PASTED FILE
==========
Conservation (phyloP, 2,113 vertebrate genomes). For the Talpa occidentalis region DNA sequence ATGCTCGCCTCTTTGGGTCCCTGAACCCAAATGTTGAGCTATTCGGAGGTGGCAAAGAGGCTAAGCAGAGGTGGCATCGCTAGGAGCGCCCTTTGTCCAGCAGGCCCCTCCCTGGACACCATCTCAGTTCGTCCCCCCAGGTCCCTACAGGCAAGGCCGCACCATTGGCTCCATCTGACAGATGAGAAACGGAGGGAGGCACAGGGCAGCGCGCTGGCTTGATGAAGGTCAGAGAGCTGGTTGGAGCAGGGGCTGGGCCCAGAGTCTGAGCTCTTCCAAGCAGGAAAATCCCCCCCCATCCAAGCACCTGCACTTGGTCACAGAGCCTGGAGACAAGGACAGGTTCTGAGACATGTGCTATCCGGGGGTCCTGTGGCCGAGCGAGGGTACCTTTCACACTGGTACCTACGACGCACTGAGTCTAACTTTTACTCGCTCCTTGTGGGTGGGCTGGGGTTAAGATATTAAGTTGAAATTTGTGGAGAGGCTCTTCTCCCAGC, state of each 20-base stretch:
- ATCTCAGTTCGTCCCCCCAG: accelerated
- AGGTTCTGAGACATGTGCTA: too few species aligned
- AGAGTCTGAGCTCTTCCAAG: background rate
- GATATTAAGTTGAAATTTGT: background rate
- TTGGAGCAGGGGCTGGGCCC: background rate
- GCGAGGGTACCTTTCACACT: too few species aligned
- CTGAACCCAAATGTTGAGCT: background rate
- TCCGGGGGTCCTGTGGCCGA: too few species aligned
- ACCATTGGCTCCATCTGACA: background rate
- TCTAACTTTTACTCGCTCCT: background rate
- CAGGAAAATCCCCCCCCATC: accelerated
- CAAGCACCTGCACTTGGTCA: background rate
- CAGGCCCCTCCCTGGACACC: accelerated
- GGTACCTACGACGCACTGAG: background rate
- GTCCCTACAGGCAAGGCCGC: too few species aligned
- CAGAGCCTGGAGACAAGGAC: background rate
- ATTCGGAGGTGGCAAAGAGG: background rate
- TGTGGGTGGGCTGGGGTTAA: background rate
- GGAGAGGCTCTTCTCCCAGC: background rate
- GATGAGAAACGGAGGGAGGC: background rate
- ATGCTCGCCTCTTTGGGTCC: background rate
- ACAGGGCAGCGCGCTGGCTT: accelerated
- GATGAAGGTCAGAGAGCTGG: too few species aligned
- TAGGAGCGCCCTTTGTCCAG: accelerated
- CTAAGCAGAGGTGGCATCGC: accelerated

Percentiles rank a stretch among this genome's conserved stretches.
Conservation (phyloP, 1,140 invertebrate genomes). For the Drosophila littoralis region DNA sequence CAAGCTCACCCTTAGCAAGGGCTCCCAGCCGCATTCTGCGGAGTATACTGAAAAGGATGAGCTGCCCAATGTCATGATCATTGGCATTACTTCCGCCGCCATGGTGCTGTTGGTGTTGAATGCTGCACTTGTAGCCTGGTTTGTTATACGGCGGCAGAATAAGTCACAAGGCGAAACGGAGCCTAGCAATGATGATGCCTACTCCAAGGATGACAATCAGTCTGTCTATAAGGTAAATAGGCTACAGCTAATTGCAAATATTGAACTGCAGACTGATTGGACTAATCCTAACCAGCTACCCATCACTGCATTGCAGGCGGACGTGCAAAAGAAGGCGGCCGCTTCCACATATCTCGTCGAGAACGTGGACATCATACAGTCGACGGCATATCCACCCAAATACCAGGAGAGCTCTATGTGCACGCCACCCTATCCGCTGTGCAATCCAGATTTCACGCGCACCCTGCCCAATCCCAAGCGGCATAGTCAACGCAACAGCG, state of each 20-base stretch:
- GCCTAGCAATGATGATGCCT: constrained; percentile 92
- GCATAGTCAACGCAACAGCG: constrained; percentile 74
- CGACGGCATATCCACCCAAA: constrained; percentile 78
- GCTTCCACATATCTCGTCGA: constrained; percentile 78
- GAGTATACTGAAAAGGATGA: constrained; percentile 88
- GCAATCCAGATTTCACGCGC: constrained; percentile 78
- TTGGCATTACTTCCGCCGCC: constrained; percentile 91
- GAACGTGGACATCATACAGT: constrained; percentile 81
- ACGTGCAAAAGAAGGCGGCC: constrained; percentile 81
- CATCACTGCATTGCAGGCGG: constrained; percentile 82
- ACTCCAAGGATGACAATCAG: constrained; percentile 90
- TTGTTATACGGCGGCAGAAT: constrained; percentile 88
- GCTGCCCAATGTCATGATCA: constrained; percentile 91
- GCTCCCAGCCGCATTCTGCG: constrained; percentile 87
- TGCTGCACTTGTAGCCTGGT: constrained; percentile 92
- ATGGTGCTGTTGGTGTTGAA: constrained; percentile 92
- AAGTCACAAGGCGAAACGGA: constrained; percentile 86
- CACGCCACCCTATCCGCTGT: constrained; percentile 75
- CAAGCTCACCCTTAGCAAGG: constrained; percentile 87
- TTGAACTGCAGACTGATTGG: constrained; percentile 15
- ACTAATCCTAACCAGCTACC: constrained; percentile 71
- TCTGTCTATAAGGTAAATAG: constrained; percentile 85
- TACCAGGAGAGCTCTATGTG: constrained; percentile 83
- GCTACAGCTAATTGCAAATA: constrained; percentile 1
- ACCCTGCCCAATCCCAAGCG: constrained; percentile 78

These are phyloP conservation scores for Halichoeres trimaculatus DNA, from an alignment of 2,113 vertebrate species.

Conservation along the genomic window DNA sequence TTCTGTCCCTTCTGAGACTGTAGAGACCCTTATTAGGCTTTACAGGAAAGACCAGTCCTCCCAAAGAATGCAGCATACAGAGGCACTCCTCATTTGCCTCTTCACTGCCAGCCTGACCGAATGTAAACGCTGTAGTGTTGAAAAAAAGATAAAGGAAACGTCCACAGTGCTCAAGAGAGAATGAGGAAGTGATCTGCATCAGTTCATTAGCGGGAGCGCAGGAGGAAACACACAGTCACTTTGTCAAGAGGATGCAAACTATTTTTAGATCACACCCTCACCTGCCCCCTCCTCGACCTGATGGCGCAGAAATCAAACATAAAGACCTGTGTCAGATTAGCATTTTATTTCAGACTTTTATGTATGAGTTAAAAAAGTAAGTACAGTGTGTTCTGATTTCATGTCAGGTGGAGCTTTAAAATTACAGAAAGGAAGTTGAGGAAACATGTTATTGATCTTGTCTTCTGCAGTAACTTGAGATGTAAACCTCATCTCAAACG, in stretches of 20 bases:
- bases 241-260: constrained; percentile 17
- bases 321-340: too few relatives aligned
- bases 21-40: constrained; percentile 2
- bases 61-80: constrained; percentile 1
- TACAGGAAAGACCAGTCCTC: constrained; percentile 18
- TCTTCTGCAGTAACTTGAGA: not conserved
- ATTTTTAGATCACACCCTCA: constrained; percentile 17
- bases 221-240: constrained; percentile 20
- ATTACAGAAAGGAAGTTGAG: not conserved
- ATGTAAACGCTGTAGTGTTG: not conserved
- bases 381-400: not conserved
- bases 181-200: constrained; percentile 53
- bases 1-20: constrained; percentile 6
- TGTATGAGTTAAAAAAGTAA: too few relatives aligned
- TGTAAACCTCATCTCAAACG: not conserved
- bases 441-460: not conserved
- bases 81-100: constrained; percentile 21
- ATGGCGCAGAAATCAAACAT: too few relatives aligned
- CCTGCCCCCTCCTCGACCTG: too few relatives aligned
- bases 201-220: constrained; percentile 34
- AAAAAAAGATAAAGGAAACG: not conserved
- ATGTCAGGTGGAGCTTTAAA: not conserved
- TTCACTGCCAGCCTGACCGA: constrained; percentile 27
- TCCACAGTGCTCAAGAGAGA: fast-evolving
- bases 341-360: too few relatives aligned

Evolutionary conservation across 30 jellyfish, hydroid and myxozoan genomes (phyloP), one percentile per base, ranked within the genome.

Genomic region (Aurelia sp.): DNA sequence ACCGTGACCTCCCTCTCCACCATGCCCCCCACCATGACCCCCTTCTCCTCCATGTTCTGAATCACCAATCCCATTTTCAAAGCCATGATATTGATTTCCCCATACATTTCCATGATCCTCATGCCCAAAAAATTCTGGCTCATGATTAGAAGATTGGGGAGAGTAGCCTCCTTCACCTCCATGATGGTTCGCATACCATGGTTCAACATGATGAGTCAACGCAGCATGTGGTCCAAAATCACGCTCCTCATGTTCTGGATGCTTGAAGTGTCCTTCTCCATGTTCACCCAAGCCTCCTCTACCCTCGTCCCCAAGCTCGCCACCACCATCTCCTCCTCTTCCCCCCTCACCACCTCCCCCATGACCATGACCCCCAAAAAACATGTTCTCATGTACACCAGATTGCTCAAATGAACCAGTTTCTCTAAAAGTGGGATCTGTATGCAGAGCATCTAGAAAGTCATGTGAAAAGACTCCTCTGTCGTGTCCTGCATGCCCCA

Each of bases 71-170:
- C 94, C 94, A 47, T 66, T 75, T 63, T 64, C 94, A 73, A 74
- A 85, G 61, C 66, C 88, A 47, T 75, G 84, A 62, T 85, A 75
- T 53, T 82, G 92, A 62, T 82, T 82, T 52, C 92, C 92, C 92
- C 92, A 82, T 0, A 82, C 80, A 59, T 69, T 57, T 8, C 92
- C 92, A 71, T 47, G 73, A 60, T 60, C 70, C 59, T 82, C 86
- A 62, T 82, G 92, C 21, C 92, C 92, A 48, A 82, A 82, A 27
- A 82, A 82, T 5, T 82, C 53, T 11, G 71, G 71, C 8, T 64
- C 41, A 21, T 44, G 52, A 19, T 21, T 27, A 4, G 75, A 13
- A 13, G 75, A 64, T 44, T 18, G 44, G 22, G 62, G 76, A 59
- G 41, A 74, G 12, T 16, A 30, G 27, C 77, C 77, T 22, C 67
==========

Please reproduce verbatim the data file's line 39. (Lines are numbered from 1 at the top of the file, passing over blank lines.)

- ACTCCAAGGATGACAATCAG: constrained; percentile 90